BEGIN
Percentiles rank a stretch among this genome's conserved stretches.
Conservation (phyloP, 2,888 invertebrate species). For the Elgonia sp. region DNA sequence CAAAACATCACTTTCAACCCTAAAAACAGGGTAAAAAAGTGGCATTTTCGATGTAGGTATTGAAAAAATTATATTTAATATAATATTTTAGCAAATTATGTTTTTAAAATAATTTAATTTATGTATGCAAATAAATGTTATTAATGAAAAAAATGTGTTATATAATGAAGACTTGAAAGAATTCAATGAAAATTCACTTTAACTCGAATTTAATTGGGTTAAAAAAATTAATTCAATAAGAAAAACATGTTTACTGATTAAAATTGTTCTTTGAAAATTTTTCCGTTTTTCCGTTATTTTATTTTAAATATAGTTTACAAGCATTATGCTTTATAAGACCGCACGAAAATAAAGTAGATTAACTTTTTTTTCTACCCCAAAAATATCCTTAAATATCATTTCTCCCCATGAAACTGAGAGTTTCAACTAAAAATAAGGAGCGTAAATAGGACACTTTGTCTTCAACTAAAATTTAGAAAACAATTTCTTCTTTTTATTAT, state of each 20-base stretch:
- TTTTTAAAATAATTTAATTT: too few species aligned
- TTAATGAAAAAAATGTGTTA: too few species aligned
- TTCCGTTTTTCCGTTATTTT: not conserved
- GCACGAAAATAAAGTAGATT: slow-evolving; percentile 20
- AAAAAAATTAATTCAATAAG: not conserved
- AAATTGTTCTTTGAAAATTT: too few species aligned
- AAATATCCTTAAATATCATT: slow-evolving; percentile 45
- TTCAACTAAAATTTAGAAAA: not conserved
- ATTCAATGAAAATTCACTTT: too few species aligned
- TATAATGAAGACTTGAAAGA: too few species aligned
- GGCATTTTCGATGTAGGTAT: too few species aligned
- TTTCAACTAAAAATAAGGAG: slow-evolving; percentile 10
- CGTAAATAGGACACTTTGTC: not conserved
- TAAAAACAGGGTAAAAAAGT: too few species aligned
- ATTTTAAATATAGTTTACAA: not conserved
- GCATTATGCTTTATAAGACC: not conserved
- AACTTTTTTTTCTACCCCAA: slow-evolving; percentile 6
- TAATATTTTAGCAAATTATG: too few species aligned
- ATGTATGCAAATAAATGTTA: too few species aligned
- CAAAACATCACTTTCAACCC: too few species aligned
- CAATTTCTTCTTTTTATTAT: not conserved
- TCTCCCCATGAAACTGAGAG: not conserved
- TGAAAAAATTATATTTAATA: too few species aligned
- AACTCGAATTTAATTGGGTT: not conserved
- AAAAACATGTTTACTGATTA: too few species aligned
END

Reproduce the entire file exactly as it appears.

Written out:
Percentiles rank a stretch among this genome's conserved stretches.
Conservation (phyloP, 2,888 invertebrate species). For the Elgonia sp. region DNA sequence CAAAACATCACTTTCAACCCTAAAAACAGGGTAAAAAAGTGGCATTTTCGATGTAGGTATTGAAAAAATTATATTTAATATAATATTTTAGCAAATTATGTTTTTAAAATAATTTAATTTATGTATGCAAATAAATGTTATTAATGAAAAAAATGTGTTATATAATGAAGACTTGAAAGAATTCAATGAAAATTCACTTTAACTCGAATTTAATTGGGTTAAAAAAATTAATTCAATAAGAAAAACATGTTTACTGATTAAAATTGTTCTTTGAAAATTTTTCCGTTTTTCCGTTATTTTATTTTAAATATAGTTTACAAGCATTATGCTTTATAAGACCGCACGAAAATAAAGTAGATTAACTTTTTTTTCTACCCCAAAAATATCCTTAAATATCATTTCTCCCCATGAAACTGAGAGTTTCAACTAAAAATAAGGAGCGTAAATAGGACACTTTGTCTTCAACTAAAATTTAGAAAACAATTTCTTCTTTTTATTAT, state of each 20-base stretch:
- TTTTTAAAATAATTTAATTT: too few species aligned
- TTAATGAAAAAAATGTGTTA: too few species aligned
- TTCCGTTTTTCCGTTATTTT: not conserved
- GCACGAAAATAAAGTAGATT: slow-evolving; percentile 20
- AAAAAAATTAATTCAATAAG: not conserved
- AAATTGTTCTTTGAAAATTT: too few species aligned
- AAATATCCTTAAATATCATT: slow-evolving; percentile 45
- TTCAACTAAAATTTAGAAAA: not conserved
- ATTCAATGAAAATTCACTTT: too few species aligned
- TATAATGAAGACTTGAAAGA: too few species aligned
- GGCATTTTCGATGTAGGTAT: too few species aligned
- TTTCAACTAAAAATAAGGAG: slow-evolving; percentile 10
- CGTAAATAGGACACTTTGTC: not conserved
- TAAAAACAGGGTAAAAAAGT: too few species aligned
- ATTTTAAATATAGTTTACAA: not conserved
- GCATTATGCTTTATAAGACC: not conserved
- AACTTTTTTTTCTACCCCAA: slow-evolving; percentile 6
- TAATATTTTAGCAAATTATG: too few species aligned
- ATGTATGCAAATAAATGTTA: too few species aligned
- CAAAACATCACTTTCAACCC: too few species aligned
- CAATTTCTTCTTTTTATTAT: not conserved
- TCTCCCCATGAAACTGAGAG: not conserved
- TGAAAAAATTATATTTAATA: too few species aligned
- AACTCGAATTTAATTGGGTT: not conserved
- AAAAACATGTTTACTGATTA: too few species aligned